The R software provides access to the t-distribution by the dt(), pt(), qt() and rt() functions. Apply the help() function on these functions for further information.

The rt() function generates random deviates of the t-distribution and is written as rt(n, df). We may easily generate a number of n random samples. Recall that the number of degrees of freedom for a t-distribution is equal to the sample size minus one, that is:

$df = n - 1\text{.}$

# generate n=30 random samples
n <- 30
df <- n - 1
rt(n, df)
##  [1]  0.31952261  0.06290553 -0.35871793 -1.32967415 -0.05165391 -0.90241967
##  [7] -0.54105759  0.36982695  0.30713892 -0.73883108  0.46213888  1.57162077
## [13] -0.46133279 -0.81859808  0.29733458 -1.61909097  0.60977141  2.28804954
## [19]  1.38906571  1.33296659 -0.95001223 -0.69176073  0.02499963 -1.31367313
## [25] -1.21794654 -1.29910772  0.42969864 -2.87398746 -0.41642019 -0.61221890

Further, we may generate a very large number of random samples and plot them as a histogram:

# generate n=10000 random samples
n <- 10000
df <- n - 1
samples <- rt(n, df)
hist(samples, breaks = "Scott", freq = FALSE)

Using the dt() function we may calculate the probability density function and thus, the vertical distance between the horizontal axis and the t-curve at any point. For the purpose of demonstration we construct a t-distribution with $$df=5$$ and calculate the probability density function at $$t = -4,-2,0,2,4$$.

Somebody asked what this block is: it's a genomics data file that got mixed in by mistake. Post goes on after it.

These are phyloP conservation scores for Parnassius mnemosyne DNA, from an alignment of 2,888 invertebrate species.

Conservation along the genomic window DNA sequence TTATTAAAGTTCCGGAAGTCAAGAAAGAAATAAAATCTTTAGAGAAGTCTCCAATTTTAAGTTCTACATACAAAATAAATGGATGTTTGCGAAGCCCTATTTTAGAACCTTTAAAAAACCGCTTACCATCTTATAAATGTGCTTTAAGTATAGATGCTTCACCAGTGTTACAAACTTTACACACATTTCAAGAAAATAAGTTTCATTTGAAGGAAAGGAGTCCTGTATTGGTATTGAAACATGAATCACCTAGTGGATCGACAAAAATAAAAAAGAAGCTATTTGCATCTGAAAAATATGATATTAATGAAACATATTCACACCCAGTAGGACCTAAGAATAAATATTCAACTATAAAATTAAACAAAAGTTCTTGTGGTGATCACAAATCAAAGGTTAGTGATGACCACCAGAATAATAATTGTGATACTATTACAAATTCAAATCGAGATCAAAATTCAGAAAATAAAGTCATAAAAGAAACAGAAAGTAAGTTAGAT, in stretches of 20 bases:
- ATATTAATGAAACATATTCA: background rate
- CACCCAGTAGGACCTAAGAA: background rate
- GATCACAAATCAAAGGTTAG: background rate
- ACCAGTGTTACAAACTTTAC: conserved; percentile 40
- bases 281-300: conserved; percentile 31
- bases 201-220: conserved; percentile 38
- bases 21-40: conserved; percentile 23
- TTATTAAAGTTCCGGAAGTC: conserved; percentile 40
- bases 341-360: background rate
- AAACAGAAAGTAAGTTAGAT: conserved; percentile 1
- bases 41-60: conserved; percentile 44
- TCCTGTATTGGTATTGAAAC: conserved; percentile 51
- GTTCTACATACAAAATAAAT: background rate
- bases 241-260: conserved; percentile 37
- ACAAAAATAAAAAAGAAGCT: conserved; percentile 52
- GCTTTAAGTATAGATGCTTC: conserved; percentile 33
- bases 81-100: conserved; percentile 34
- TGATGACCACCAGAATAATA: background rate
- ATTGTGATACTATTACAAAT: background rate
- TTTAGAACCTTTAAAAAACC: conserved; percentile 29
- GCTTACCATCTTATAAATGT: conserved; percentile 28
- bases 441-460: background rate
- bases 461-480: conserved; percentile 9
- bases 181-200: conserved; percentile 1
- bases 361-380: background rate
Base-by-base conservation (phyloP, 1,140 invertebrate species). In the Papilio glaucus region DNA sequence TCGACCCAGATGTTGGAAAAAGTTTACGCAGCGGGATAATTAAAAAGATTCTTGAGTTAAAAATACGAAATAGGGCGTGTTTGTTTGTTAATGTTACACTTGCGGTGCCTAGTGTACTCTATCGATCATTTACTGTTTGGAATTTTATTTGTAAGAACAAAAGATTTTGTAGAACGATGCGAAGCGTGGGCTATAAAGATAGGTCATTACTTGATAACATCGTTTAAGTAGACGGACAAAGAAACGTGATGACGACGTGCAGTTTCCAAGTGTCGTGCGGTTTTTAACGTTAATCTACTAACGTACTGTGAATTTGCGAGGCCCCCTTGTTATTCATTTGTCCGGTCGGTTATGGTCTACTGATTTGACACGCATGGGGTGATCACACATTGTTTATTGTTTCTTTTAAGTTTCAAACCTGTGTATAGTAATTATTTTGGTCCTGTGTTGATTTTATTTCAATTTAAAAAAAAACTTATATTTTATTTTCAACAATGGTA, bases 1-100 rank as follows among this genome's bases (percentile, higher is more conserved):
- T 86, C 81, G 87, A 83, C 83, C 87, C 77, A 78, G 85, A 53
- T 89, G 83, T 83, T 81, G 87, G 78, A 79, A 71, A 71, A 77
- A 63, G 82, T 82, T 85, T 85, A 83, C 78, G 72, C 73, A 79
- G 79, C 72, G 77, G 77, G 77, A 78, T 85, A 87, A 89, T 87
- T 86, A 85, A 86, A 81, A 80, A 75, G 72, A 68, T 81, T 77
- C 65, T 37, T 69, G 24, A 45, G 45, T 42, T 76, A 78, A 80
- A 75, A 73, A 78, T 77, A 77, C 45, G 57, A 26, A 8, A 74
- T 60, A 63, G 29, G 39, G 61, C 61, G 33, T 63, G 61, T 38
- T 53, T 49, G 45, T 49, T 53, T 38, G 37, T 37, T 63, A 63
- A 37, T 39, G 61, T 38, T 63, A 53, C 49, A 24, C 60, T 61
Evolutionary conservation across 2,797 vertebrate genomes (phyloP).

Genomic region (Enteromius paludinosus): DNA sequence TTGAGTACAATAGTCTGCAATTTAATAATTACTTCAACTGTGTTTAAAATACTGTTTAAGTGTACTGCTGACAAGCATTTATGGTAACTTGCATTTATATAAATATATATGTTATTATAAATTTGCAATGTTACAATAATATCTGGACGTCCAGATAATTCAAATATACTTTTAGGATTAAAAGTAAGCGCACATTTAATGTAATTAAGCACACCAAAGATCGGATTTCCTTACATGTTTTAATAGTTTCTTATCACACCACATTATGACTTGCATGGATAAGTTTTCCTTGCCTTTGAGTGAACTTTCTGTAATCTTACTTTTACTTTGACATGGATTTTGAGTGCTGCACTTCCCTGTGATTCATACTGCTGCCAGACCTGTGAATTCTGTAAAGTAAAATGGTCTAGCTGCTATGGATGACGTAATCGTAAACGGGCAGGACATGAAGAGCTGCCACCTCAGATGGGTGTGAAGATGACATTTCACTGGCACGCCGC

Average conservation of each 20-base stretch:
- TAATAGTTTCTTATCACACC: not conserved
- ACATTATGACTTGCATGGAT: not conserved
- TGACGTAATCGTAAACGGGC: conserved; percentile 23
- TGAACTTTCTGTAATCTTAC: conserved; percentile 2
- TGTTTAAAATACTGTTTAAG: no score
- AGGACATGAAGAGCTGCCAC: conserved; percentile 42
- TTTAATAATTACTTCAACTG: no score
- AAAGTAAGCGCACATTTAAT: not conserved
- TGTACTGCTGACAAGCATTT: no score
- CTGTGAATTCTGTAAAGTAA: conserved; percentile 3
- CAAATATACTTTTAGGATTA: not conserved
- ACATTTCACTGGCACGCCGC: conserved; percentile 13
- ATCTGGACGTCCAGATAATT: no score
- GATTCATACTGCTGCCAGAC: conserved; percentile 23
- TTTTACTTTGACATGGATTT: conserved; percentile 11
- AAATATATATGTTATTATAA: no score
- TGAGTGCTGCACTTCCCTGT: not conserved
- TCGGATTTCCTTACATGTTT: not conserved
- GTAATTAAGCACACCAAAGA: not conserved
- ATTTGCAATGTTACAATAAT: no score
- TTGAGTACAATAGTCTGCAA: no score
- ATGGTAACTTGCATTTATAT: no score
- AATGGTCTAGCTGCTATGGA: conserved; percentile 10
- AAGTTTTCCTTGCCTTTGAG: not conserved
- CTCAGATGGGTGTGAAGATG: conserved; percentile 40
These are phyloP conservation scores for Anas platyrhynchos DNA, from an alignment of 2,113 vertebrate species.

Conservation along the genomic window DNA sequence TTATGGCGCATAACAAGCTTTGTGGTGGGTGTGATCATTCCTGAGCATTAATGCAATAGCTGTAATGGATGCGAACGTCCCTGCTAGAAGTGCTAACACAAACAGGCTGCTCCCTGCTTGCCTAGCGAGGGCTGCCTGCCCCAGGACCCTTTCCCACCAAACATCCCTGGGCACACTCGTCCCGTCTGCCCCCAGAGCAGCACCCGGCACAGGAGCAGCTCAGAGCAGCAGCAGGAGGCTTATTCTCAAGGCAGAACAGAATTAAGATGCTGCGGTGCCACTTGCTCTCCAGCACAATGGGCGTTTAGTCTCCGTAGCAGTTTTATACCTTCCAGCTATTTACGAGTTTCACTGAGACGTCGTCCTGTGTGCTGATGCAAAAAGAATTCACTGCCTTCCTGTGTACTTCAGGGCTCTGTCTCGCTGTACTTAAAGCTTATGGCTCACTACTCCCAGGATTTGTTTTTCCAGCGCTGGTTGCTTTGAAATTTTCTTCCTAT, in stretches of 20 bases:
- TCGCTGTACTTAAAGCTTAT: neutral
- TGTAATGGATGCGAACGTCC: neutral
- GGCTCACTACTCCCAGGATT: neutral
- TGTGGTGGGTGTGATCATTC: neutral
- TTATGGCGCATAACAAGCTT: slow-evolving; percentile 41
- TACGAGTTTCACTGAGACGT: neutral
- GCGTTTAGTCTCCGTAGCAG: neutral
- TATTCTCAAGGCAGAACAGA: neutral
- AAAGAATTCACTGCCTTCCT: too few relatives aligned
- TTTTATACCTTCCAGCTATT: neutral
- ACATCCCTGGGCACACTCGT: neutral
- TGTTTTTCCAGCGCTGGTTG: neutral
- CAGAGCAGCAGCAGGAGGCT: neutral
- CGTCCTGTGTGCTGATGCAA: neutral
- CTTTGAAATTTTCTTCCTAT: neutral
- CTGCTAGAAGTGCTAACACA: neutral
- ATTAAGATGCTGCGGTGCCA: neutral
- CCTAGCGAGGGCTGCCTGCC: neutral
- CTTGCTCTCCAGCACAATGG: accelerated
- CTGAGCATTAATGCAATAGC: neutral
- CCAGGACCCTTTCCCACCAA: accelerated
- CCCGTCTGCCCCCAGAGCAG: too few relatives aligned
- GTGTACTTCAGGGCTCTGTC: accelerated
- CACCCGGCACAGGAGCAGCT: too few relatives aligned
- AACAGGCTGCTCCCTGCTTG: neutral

x <- seq(-4, 4, by = 2)
dt(x, df = 5)
## [1] 0.005123727 0.065090310 0.379606690 0.065090310 0.005123727

Another very useful function is the pt() function, which returns the area under the t-curve for any given interval. Let us calculate the area under the curve for the intervals $$j_i = (-\infty, -2], (-\infty, 0], (-\infty, 2]$$ and $$k_i = [-2, \infty),[0, \infty), [2, \infty)$$ for a random variable following a t-distribution with $$df=5$$.

df <- 5
ji <- c(-2, 0, 2)
pt(ji, df = df, lower.tail = TRUE)
## [1] 0.05096974 0.50000000 0.94903026

df <- 5
ki <- c(-2, 0, 2)
pt(ki, df = df, lower.tail = FALSE)
## [1] 0.94903026 0.50000000 0.05096974

The qt() function returns the quantile function and thus is the reverse function of pt(). For the intervals $$j_i = (-\infty, -2], (-\infty, 0], (-\infty, 2]$$ of a random variable following a t-distribution with $$df=5$$, the qt() function yields:

x <- seq(-2, 2, by = 2)
ji <- pt(x, df = 5, lower.tail = TRUE)
ji
## [1] 0.05096974 0.50000000 0.94903026
qt(ji, df = 5, lower.tail = TRUE)
## [1] -2  0  2

For the intervals $$k_i = [-2, \infty),[0, \infty), [2, \infty)$$ of a random variable following a t-distribution with $$df=5$$, the qt() function returns:

x <- seq(-2, 2, by = 2)
ki <- pt(x, df = 5, lower.tail = FALSE)
ki
## [1] 0.94903026 0.50000000 0.05096974
qt(ki, df = 5, lower.tail = FALSE)
## [1] -2  0  2

Citation

The E-Learning project SOGA-R was developed at the Department of Earth Sciences by Kai Hartmann, Joachim Krois and Annette Rudolph. You can reach us via mail by soga[at]zedat.fu-berlin.de.

You may use this project freely under the Creative Commons Attribution-ShareAlike 4.0 International License.

Please cite as follow: Hartmann, K., Krois, J., Rudolph, A. (2023): Statistics and Geodata Analysis using R (SOGA-R). Department of Earth Sciences, Freie Universitaet Berlin.